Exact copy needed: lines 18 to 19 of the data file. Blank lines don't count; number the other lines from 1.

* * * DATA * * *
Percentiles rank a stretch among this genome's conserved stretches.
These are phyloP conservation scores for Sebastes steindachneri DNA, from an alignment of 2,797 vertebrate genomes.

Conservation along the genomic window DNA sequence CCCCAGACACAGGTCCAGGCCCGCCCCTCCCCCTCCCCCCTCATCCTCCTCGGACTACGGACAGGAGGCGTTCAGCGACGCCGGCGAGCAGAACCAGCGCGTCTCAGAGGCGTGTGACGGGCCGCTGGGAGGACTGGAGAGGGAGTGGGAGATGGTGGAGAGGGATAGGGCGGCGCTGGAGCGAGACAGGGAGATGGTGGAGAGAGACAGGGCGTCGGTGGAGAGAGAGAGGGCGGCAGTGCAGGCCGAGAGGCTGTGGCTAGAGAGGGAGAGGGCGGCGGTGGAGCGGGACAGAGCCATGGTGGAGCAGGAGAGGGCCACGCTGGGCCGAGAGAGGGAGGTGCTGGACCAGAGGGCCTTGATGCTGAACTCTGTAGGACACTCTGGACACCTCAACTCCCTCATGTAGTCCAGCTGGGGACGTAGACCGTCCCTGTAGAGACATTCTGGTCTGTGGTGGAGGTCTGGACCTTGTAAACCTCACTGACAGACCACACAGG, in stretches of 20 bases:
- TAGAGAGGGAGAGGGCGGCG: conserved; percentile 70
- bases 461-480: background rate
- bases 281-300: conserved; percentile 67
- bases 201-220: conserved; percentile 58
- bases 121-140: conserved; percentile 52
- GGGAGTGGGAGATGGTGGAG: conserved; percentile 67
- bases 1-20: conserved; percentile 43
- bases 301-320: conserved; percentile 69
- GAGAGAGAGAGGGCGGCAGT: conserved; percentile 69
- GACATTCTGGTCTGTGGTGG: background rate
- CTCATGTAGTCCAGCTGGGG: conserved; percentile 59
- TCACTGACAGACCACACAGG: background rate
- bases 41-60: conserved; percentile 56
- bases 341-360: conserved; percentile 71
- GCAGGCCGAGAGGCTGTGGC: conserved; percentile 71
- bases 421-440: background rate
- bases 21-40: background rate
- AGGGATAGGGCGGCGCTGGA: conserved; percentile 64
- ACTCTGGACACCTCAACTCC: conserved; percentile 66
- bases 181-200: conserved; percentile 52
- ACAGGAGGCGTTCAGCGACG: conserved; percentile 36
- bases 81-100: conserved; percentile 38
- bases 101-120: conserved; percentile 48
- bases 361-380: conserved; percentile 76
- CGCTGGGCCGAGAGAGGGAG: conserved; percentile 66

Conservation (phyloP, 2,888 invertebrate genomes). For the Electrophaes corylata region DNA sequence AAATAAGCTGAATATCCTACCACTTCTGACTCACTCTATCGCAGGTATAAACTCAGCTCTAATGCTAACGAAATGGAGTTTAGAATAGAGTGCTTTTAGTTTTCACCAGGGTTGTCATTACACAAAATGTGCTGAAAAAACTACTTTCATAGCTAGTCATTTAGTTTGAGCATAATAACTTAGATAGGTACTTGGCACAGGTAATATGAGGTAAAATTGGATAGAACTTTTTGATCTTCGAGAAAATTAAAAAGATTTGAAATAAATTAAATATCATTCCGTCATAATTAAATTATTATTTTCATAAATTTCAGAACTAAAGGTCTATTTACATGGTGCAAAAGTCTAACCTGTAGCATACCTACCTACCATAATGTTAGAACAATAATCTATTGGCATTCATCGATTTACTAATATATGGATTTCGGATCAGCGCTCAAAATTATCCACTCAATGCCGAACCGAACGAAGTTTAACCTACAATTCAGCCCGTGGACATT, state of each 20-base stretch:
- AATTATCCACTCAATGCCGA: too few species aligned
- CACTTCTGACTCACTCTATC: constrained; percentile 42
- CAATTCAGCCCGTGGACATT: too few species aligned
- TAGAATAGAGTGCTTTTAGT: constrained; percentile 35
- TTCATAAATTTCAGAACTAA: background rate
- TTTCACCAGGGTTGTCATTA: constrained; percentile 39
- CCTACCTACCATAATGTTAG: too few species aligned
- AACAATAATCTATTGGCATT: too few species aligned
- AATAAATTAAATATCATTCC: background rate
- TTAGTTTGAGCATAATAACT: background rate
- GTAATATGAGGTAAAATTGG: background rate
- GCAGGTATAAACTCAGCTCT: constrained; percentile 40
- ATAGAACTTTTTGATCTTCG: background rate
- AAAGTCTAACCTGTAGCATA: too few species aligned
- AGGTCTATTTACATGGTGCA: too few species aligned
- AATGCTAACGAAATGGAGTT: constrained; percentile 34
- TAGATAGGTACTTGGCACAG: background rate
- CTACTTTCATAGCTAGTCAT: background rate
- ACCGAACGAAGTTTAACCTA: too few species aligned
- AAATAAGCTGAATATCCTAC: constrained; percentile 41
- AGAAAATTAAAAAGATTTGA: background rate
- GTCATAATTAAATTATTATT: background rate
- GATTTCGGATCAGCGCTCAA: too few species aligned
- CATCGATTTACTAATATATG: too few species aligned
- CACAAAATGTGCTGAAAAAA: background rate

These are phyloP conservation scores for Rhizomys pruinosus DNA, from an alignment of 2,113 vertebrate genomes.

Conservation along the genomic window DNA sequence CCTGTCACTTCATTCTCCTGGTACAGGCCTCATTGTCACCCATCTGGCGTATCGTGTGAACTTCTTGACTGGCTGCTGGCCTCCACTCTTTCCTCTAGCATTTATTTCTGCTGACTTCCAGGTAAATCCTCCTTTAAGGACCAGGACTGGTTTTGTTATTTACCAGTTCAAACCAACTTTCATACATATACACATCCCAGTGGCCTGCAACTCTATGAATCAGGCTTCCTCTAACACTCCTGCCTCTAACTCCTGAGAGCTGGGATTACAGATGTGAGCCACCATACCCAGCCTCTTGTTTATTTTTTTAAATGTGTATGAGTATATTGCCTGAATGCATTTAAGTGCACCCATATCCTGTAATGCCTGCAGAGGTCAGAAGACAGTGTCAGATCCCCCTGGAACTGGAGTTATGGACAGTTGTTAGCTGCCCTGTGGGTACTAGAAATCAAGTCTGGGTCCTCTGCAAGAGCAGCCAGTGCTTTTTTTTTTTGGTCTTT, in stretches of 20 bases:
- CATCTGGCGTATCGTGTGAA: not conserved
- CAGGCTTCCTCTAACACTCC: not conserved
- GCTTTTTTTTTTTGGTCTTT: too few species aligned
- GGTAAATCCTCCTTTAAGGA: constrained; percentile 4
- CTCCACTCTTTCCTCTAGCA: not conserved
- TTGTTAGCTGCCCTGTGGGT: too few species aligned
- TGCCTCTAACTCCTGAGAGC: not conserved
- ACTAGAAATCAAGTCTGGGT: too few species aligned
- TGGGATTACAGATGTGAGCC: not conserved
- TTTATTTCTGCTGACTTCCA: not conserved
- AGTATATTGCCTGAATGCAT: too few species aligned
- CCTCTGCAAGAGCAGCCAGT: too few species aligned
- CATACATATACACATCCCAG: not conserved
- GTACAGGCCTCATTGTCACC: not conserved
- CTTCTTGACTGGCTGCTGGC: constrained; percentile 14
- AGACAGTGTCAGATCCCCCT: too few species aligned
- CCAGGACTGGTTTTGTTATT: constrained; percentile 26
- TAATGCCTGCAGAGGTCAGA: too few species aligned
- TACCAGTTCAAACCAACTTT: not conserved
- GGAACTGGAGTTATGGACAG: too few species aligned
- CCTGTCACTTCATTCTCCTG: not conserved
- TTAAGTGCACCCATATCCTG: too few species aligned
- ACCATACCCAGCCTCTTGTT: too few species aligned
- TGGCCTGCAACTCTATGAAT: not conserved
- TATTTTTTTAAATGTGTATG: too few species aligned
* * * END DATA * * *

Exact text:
- GCAGGCCGAGAGGCTGTGGC: conserved; percentile 71
- bases 421-440: background rate